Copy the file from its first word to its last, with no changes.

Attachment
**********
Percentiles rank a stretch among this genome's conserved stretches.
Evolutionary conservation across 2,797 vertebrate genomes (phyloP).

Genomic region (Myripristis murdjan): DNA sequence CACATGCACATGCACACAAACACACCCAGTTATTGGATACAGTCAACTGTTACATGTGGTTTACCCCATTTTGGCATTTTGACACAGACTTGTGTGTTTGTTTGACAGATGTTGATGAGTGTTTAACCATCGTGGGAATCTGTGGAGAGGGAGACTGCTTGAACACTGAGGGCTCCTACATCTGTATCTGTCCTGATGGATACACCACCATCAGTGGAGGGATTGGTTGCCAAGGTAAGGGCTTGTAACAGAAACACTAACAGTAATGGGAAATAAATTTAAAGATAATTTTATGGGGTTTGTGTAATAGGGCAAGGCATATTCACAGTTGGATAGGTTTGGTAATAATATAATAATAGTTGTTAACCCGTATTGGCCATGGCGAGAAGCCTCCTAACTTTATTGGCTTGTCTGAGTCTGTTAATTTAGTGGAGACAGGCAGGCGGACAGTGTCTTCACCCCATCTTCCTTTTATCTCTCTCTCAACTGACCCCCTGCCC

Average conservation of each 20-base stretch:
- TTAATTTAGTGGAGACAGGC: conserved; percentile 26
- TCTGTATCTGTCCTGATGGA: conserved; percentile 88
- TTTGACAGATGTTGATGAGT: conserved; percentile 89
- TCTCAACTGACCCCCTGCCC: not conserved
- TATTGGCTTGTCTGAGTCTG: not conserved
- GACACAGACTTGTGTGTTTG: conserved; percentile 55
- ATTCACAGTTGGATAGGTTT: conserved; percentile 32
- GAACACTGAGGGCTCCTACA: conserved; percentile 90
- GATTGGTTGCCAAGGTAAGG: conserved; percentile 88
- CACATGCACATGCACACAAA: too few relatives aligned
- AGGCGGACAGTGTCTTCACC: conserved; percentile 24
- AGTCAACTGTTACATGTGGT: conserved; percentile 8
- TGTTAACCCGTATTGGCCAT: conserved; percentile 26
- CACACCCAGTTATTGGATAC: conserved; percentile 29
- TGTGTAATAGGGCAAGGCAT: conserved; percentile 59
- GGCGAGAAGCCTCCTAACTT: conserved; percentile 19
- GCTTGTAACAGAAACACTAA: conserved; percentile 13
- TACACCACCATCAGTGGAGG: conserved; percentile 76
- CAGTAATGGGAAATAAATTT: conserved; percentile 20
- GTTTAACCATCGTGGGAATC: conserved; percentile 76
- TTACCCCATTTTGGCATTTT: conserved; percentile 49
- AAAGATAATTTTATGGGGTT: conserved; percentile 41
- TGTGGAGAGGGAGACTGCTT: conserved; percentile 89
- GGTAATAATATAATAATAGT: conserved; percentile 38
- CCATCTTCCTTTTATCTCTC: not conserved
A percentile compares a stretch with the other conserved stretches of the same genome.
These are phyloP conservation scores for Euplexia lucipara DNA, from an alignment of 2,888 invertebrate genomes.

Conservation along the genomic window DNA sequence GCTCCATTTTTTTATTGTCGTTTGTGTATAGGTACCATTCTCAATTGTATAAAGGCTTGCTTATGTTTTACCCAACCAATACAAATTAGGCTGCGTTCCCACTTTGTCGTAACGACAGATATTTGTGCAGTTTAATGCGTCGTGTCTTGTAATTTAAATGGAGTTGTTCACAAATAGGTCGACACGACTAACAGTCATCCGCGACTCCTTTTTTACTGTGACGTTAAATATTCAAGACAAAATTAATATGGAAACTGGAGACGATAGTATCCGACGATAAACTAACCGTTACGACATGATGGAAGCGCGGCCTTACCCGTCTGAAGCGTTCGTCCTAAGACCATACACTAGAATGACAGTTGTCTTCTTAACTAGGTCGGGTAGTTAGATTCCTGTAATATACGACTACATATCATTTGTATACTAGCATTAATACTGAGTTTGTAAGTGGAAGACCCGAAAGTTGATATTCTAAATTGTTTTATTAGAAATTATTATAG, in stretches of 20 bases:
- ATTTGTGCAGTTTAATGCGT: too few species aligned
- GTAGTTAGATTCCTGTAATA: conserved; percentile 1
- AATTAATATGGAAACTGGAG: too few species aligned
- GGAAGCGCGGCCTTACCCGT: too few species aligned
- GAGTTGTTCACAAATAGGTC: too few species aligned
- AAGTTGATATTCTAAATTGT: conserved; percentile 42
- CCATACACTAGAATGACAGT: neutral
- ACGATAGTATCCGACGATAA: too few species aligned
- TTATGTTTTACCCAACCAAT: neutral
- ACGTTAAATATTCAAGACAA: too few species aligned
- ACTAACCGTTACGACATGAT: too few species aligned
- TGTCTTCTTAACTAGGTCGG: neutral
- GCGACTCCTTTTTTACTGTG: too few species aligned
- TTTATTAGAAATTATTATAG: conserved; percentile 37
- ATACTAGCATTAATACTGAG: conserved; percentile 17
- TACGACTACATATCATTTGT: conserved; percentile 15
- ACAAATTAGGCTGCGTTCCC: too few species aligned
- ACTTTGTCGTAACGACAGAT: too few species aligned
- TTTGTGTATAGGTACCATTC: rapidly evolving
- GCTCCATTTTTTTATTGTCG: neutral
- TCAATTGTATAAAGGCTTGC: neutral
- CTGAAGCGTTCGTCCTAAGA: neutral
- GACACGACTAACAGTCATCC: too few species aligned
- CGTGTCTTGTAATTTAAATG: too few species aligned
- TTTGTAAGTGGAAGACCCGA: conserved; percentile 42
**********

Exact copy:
Percentiles rank a stretch among this genome's conserved stretches.
Evolutionary conservation across 2,797 vertebrate genomes (phyloP).

Genomic region (Myripristis murdjan): DNA sequence CACATGCACATGCACACAAACACACCCAGTTATTGGATACAGTCAACTGTTACATGTGGTTTACCCCATTTTGGCATTTTGACACAGACTTGTGTGTTTGTTTGACAGATGTTGATGAGTGTTTAACCATCGTGGGAATCTGTGGAGAGGGAGACTGCTTGAACACTGAGGGCTCCTACATCTGTATCTGTCCTGATGGATACACCACCATCAGTGGAGGGATTGGTTGCCAAGGTAAGGGCTTGTAACAGAAACACTAACAGTAATGGGAAATAAATTTAAAGATAATTTTATGGGGTTTGTGTAATAGGGCAAGGCATATTCACAGTTGGATAGGTTTGGTAATAATATAATAATAGTTGTTAACCCGTATTGGCCATGGCGAGAAGCCTCCTAACTTTATTGGCTTGTCTGAGTCTGTTAATTTAGTGGAGACAGGCAGGCGGACAGTGTCTTCACCCCATCTTCCTTTTATCTCTCTCTCAACTGACCCCCTGCCC

Average conservation of each 20-base stretch:
- TTAATTTAGTGGAGACAGGC: conserved; percentile 26
- TCTGTATCTGTCCTGATGGA: conserved; percentile 88
- TTTGACAGATGTTGATGAGT: conserved; percentile 89
- TCTCAACTGACCCCCTGCCC: not conserved
- TATTGGCTTGTCTGAGTCTG: not conserved
- GACACAGACTTGTGTGTTTG: conserved; percentile 55
- ATTCACAGTTGGATAGGTTT: conserved; percentile 32
- GAACACTGAGGGCTCCTACA: conserved; percentile 90
- GATTGGTTGCCAAGGTAAGG: conserved; percentile 88
- CACATGCACATGCACACAAA: too few relatives aligned
- AGGCGGACAGTGTCTTCACC: conserved; percentile 24
- AGTCAACTGTTACATGTGGT: conserved; percentile 8
- TGTTAACCCGTATTGGCCAT: conserved; percentile 26
- CACACCCAGTTATTGGATAC: conserved; percentile 29
- TGTGTAATAGGGCAAGGCAT: conserved; percentile 59
- GGCGAGAAGCCTCCTAACTT: conserved; percentile 19
- GCTTGTAACAGAAACACTAA: conserved; percentile 13
- TACACCACCATCAGTGGAGG: conserved; percentile 76
- CAGTAATGGGAAATAAATTT: conserved; percentile 20
- GTTTAACCATCGTGGGAATC: conserved; percentile 76
- TTACCCCATTTTGGCATTTT: conserved; percentile 49
- AAAGATAATTTTATGGGGTT: conserved; percentile 41
- TGTGGAGAGGGAGACTGCTT: conserved; percentile 89
- GGTAATAATATAATAATAGT: conserved; percentile 38
- CCATCTTCCTTTTATCTCTC: not conserved
A percentile compares a stretch with the other conserved stretches of the same genome.
These are phyloP conservation scores for Euplexia lucipara DNA, from an alignment of 2,888 invertebrate genomes.

Conservation along the genomic window DNA sequence GCTCCATTTTTTTATTGTCGTTTGTGTATAGGTACCATTCTCAATTGTATAAAGGCTTGCTTATGTTTTACCCAACCAATACAAATTAGGCTGCGTTCCCACTTTGTCGTAACGACAGATATTTGTGCAGTTTAATGCGTCGTGTCTTGTAATTTAAATGGAGTTGTTCACAAATAGGTCGACACGACTAACAGTCATCCGCGACTCCTTTTTTACTGTGACGTTAAATATTCAAGACAAAATTAATATGGAAACTGGAGACGATAGTATCCGACGATAAACTAACCGTTACGACATGATGGAAGCGCGGCCTTACCCGTCTGAAGCGTTCGTCCTAAGACCATACACTAGAATGACAGTTGTCTTCTTAACTAGGTCGGGTAGTTAGATTCCTGTAATATACGACTACATATCATTTGTATACTAGCATTAATACTGAGTTTGTAAGTGGAAGACCCGAAAGTTGATATTCTAAATTGTTTTATTAGAAATTATTATAG, in stretches of 20 bases:
- ATTTGTGCAGTTTAATGCGT: too few species aligned
- GTAGTTAGATTCCTGTAATA: conserved; percentile 1
- AATTAATATGGAAACTGGAG: too few species aligned
- GGAAGCGCGGCCTTACCCGT: too few species aligned
- GAGTTGTTCACAAATAGGTC: too few species aligned
- AAGTTGATATTCTAAATTGT: conserved; percentile 42
- CCATACACTAGAATGACAGT: neutral
- ACGATAGTATCCGACGATAA: too few species aligned
- TTATGTTTTACCCAACCAAT: neutral
- ACGTTAAATATTCAAGACAA: too few species aligned
- ACTAACCGTTACGACATGAT: too few species aligned
- TGTCTTCTTAACTAGGTCGG: neutral
- GCGACTCCTTTTTTACTGTG: too few species aligned
- TTTATTAGAAATTATTATAG: conserved; percentile 37
- ATACTAGCATTAATACTGAG: conserved; percentile 17
- TACGACTACATATCATTTGT: conserved; percentile 15
- ACAAATTAGGCTGCGTTCCC: too few species aligned
- ACTTTGTCGTAACGACAGAT: too few species aligned
- TTTGTGTATAGGTACCATTC: rapidly evolving
- GCTCCATTTTTTTATTGTCG: neutral
- TCAATTGTATAAAGGCTTGC: neutral
- CTGAAGCGTTCGTCCTAAGA: neutral
- GACACGACTAACAGTCATCC: too few species aligned
- CGTGTCTTGTAATTTAAATG: too few species aligned
- TTTGTAAGTGGAAGACCCGA: conserved; percentile 42